Port-a-caths, or implantable ports, are saviors for patients requiring long-term intravenous (IV) treatments like intravenous medications, chemotherapy, or blood transfusions. These medical devices are placed under the skin for easy access to veins. In this way, they eliminate the need to prick and prove every time a patient requires IV medication or transfusion.
The use of implantable ports is widespread in the US, considering the increase in chronic diseases and a growing demand for minimally invasive procedures in the country. The market size of these devices was a massive $ 1,023.41 million in 2022 and is projected to increase at a compound annual growth rate (CAGR) of 6.2% by 2032.
Healthcare providers recommend it to ensure comfort and convenience for patients. At the same time, the safe usage of implantable ports entails proper care and maintenance. As a patient, you need to follow some guidelines to ensure your safety and the device’s longevity.
This article provides a comprehensive overview of the potential risks and safety and care guidelines to address them.
Understanding the Risks of Implantable Ports
A port-a-cath consists of a plastic port connected to a silicone catheter. It is implanted under the skin in the upper chest or arm to provide venous access with minimal discomfort and interference with daily activities. However, some risks are associated with the device. These include minor risks such as local infections and clots to major ones like dislocation and migration.
A recent study of port-a-cath complications in patients stated that 3% of patients experienced catheter dislocation, which included 1.8% fractures and 1.2% tip displacements. Although the numbers seem small, the sheer gravity of these complications is a reason to worry. Deep vein thrombosis, vein damage, and pulmonary embolism are a few other potential complications.
The Bard PowerPort lawsuit underscores the level of risk patients face with the device. While the brand claims that its products are capable of withstanding higher injection pressure than a regular port, things are different in reality. Certain Bard devices are prone to defects, leading to serious injuries and severe infection in patients.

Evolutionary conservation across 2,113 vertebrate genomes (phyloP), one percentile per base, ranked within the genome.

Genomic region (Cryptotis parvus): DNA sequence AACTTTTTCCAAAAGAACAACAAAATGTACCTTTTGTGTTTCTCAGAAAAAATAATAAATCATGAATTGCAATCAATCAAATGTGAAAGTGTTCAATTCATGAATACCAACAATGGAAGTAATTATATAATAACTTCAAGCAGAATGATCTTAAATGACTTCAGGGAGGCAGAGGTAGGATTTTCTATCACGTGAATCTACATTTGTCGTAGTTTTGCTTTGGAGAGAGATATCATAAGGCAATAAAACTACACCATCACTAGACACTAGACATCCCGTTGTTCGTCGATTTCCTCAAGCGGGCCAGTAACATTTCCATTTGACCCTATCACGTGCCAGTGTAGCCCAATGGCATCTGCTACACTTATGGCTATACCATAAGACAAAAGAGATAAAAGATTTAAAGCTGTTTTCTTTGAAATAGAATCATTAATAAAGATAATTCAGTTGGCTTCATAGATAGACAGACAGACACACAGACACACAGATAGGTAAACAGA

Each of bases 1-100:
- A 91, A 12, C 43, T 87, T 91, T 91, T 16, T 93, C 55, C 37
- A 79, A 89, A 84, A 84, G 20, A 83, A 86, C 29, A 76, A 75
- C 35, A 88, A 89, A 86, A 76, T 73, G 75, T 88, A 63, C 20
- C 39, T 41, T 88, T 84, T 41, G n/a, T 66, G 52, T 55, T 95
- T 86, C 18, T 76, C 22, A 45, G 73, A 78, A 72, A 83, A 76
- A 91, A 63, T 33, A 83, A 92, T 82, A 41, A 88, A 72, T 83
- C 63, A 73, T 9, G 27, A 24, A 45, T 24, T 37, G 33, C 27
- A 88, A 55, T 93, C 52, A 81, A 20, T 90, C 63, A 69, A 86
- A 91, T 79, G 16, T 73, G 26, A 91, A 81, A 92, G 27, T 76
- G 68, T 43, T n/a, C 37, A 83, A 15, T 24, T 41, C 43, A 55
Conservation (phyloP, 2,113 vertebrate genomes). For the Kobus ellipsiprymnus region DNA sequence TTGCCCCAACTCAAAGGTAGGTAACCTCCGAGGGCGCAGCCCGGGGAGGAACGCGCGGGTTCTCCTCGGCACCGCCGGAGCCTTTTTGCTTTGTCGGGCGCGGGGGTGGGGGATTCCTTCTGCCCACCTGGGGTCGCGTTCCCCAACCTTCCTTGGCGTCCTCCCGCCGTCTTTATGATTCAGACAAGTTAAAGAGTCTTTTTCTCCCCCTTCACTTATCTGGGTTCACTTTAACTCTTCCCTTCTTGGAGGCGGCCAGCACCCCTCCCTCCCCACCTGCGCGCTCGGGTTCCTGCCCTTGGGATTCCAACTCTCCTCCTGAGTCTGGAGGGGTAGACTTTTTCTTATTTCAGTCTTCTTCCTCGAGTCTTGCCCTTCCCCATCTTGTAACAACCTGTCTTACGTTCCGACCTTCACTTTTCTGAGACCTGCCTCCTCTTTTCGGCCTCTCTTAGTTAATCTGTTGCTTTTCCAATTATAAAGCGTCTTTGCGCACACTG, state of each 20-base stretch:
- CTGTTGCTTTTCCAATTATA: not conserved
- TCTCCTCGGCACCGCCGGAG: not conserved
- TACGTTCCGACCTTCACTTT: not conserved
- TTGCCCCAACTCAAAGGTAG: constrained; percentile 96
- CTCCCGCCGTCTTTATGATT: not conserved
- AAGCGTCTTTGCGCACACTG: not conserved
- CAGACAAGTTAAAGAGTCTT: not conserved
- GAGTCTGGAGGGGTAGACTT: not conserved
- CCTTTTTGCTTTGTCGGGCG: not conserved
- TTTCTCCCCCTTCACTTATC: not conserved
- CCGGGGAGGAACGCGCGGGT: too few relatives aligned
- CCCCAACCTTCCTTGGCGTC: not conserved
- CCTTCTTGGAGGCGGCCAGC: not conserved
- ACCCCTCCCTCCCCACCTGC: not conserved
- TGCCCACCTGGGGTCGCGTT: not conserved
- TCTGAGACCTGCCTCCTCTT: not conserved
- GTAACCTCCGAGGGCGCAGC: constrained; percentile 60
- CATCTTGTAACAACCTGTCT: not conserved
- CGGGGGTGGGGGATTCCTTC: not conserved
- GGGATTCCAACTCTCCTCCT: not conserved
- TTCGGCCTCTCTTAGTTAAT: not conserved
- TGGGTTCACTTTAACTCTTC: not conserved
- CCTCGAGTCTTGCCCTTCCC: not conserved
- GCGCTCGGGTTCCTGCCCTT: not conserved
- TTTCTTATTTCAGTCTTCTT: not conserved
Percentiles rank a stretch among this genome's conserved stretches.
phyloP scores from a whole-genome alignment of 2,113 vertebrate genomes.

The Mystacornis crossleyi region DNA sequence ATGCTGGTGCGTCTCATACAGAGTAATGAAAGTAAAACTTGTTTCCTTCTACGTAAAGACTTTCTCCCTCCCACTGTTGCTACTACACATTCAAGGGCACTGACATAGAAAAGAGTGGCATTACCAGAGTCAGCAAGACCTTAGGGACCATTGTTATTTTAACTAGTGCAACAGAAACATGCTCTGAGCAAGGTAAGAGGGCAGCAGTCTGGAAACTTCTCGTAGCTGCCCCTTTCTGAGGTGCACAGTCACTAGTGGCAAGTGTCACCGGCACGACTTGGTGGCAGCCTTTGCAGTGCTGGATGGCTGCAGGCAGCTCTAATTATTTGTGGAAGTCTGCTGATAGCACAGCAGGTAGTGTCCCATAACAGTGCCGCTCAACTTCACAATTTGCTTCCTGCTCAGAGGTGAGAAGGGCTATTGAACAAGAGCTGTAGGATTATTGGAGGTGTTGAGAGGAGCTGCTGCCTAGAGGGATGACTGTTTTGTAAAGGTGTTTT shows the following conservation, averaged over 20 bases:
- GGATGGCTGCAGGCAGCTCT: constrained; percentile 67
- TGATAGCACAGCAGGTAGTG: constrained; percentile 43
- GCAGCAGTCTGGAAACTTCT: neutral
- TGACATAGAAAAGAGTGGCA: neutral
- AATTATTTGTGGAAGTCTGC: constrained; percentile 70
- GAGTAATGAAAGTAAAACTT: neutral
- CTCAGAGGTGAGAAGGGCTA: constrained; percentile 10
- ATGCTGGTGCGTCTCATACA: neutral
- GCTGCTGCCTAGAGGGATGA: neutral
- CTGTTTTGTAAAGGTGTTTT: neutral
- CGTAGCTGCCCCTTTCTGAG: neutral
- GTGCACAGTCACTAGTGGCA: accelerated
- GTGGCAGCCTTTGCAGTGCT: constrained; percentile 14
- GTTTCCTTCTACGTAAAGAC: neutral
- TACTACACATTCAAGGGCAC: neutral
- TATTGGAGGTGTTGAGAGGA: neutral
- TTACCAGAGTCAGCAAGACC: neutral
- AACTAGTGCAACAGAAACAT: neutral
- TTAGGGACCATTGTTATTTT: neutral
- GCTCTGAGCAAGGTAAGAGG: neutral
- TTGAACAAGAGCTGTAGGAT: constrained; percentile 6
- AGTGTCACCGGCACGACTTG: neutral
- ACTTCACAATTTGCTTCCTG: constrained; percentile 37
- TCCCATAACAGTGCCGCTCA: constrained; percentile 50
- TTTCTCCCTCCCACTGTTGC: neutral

TorHoerman Law notes that the device even faced an FDA recall in March 2020. Although the recall was terminated in 2022, many patients have suffered due to the faulty device. Fortunately, patients can claim compensation from the manufacturer. The lawsuit is ongoing, with 50 cases consolidated in the Bard PowerPort MDL.
Safety and Care Guidelines to Minimize the Risks
Although patients can skip Bard products, they still need to do their bit to minimize the risks of implantable ports. Here are a few steps to address the risks and ensure the safety and longevity of the device:
Rely on Trained Professionals
A port-a-cath is a complex medical device requiring proper technique and precision while setting up and accessing. The Huber needle for port access has to be inserted at the correct angle to avoid damage to the port septum. Only a trained healthcare professional, such as a nurse or physician, should access the port. Besides managing proper access, they ensure sterility and hygiene to curb infection.
Ensure Proper Cleaning and Maintenance
Proper cleaning and maintenance is another step to maximize the safety and minimize the risk of an implantable port. Regular flushing of the device with heparinized saline solution is recommended to prevent blood clots and maintain catheter patency. Healthcare providers determine the ideal flushing schedule according to the treatment plan.
Personal Hygiene and Care
As a patient, you can do your bit to reduce the risk of infections by maintaining good personal hygiene. Keep the site clean and dry and use only mild soap and water to wash it. Harsh chemicals and lotions can cause skin irritation. Watch out for signs such as swelling, redness, or discharge, and report them to your healthcare provider immediately.
Get Regular Check-ups
Besides keeping an eye on unusual symptoms, you must schedule regular check-ups with your healthcare providers to monitor the device. The provider will check the port site and assess your overall health. They will look for complications, such as catheter blockage or potential dislodgement, and address them promptly.
An implantable port can go beyond easing transfusion and treatment for patients. It can help you resume normal physical activities, provided you are ready to take a few precautions. Follow these safety and care guidelines to keep it intact. Also, avoid activities like heavy lifting or contact sports as they may cause trauma to the port area and lead to complications.
Most importantly, choose a reliable product and a healthcare provider you trust to handle the device safely. With these proactive measures, you can ensure your safety and the device’s effectiveness throughout the treatment process.